Green, 15
 High-Level Conference on: Water for Agriculture and Energy in Africa: The Challenges of Climate Change Sirte, Libyan Arab Jamahiriya, 15-17 December 2008, National Investment Brief- Liberia, www.sirtewaterandenergy.org/docs/reports/Liberia-Draft2.pdf Vincent J. Browne, “Economic Development in Liberia” The Journal of Negro Education24 No.2 (1955), www.jstor.org/stable/2293474Himmelweit, “Making Visible the Hidden Economy: The Case for Gender-Impact Analysis of Economic Policy”- Feminist Economics 8(1), March, 2002
 Francisca Isi Omorodion, “Rural Women’s Experiences of Micro-Credit Schemes in Nigeria – Case Study of Esan Women,” Journal of Asian and African Studies, , p. 3
 Reuters, AlertNet – Liberia: “The New War is Rape” Reuters, www.alertnet.org/ff9f321cddd511ece84a265a938f08.htm
 AFELL, along with the United Nations Population Fund (UNFPA) and other institutions helped the Liberian government set up a special court on rape: Available at www.alertnet.org/ff9f321cddd511ece84a265a938f08.htm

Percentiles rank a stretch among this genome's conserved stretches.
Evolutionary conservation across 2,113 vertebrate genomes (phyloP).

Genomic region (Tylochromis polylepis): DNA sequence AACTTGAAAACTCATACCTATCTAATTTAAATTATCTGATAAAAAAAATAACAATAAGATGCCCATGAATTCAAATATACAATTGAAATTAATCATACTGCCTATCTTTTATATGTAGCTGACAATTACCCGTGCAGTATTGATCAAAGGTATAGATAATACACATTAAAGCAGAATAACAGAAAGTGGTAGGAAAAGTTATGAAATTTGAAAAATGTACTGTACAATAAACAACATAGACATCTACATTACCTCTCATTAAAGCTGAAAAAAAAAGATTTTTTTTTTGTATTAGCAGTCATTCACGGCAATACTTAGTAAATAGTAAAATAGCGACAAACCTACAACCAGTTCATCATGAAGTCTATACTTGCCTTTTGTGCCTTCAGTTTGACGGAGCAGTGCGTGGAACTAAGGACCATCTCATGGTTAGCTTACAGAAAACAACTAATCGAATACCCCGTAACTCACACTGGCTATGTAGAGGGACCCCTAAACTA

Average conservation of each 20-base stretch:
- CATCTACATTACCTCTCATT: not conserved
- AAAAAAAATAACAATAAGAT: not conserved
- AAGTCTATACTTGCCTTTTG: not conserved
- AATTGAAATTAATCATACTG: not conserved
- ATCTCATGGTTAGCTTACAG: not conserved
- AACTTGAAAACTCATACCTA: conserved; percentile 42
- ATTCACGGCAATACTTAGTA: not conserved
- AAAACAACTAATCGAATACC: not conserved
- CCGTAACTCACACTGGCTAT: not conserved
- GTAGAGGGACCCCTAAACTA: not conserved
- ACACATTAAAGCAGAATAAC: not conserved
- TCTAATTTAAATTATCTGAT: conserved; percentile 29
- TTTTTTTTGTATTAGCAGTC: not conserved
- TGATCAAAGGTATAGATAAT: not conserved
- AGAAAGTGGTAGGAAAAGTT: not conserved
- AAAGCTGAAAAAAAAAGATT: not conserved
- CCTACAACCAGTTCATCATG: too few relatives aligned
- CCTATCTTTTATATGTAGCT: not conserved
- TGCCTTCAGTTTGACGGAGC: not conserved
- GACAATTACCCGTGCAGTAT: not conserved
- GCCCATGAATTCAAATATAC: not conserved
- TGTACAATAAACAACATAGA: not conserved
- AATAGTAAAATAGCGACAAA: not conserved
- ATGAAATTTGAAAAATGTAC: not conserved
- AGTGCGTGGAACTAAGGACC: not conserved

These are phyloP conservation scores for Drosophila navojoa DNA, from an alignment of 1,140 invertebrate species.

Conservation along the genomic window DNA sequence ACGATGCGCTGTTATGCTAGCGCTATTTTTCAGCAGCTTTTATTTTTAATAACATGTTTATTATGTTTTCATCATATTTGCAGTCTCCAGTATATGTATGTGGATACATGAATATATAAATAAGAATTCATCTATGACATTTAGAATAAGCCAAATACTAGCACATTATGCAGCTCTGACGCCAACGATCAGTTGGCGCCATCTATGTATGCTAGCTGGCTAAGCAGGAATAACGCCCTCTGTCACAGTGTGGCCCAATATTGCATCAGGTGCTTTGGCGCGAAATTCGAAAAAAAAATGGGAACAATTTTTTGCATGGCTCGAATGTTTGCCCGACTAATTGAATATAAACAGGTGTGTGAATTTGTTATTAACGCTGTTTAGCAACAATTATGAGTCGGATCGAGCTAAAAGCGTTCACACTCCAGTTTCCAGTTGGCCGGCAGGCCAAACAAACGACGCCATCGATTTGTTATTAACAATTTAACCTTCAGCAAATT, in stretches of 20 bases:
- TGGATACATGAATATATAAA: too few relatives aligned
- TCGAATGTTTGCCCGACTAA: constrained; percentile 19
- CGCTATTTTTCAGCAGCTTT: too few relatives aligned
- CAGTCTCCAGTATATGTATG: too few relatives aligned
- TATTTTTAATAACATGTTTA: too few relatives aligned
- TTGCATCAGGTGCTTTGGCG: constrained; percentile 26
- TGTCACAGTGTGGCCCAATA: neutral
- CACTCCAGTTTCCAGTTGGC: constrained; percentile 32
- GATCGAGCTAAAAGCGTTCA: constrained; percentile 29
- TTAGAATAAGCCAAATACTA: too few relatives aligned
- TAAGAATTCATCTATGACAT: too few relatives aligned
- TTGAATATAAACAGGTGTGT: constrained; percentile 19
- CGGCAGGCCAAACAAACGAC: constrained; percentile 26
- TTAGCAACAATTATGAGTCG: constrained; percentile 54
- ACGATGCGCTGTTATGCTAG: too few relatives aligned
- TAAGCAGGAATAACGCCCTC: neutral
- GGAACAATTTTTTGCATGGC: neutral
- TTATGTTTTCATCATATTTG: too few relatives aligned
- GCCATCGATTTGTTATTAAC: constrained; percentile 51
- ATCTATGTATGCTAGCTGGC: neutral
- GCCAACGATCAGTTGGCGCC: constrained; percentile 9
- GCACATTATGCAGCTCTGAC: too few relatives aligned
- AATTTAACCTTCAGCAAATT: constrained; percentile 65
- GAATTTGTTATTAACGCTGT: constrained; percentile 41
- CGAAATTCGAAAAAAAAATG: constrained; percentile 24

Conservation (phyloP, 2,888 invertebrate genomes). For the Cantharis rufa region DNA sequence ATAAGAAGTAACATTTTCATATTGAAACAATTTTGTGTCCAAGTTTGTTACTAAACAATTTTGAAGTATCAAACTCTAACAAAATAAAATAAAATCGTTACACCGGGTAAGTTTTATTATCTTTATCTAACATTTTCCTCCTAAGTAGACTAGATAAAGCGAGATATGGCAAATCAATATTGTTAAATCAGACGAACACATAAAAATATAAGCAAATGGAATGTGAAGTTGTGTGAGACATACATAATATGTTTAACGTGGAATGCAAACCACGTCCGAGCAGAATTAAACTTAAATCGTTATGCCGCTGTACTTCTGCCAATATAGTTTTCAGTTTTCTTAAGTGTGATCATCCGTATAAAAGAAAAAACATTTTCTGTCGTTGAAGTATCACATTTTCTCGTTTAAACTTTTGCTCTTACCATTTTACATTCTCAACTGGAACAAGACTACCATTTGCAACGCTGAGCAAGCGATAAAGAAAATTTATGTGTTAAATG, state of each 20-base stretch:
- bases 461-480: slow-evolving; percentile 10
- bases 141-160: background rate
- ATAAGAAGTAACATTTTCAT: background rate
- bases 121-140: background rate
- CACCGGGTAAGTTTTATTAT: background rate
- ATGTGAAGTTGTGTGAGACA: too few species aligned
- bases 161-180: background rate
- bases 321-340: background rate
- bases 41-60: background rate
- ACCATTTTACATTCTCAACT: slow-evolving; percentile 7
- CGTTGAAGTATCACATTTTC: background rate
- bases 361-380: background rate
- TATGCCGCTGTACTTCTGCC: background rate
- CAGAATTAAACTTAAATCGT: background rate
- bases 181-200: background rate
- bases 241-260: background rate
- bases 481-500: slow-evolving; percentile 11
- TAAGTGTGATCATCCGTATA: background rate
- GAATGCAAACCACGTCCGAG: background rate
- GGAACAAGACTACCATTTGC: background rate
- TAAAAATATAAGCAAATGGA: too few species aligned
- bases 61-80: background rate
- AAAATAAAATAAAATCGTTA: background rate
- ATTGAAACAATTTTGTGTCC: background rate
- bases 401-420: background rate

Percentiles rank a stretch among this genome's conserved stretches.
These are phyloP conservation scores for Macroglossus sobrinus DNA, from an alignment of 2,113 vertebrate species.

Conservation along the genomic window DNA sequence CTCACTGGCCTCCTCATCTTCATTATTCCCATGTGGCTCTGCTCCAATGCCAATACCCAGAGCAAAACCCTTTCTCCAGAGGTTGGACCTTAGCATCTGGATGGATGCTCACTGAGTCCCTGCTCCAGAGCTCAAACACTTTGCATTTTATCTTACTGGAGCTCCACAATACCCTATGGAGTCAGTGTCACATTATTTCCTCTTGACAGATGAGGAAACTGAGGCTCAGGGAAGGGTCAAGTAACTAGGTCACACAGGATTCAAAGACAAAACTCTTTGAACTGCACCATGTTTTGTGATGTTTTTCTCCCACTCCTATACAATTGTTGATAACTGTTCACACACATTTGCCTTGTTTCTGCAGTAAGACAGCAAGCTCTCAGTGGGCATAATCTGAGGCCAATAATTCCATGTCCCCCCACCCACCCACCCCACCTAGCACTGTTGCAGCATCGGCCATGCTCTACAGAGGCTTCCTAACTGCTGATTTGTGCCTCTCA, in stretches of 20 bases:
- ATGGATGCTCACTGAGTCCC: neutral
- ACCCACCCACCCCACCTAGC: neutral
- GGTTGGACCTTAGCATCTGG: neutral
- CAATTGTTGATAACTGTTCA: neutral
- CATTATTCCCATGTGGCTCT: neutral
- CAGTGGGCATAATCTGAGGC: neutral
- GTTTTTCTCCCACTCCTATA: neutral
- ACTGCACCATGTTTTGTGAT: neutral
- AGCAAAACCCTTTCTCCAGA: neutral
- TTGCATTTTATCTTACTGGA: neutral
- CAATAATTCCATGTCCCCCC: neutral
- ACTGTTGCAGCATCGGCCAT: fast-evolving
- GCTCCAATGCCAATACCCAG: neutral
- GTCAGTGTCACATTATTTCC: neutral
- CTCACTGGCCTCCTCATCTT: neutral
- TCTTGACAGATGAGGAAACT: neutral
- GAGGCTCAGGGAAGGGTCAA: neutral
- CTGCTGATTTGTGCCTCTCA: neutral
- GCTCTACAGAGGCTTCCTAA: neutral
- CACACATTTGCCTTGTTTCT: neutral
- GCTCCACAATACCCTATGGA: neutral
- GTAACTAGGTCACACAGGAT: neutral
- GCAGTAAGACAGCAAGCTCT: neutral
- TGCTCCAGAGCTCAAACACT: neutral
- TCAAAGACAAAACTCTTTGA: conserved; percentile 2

Horace P. Nagbe is a Liberian and theologian with a B.S. in Sacred Theology from United Methodist University. He was a former student activist and leader with the Liberia National Student Union and the West Africa Student Union. Nagabe has also been a Sunday School teacher and Minister of the Gospel, the Executive Director of Youth in Action for Sustainable Peace, Development and Social Integration in Liberia, a board member of the Liberian Youth and Adolescent Network and the Kollah Foundation Institute. Further, he was a former researcher and Monitoring Officer for UNOPS/Interpeace, Liberia and the former Chief Administrator for the Christiana Bedell Preparatory School. Nagbe is currently enrolled at the UN Mandated University for Peace in Costa Rica as a candidate in the Master´s programme of Gender and Peace Building.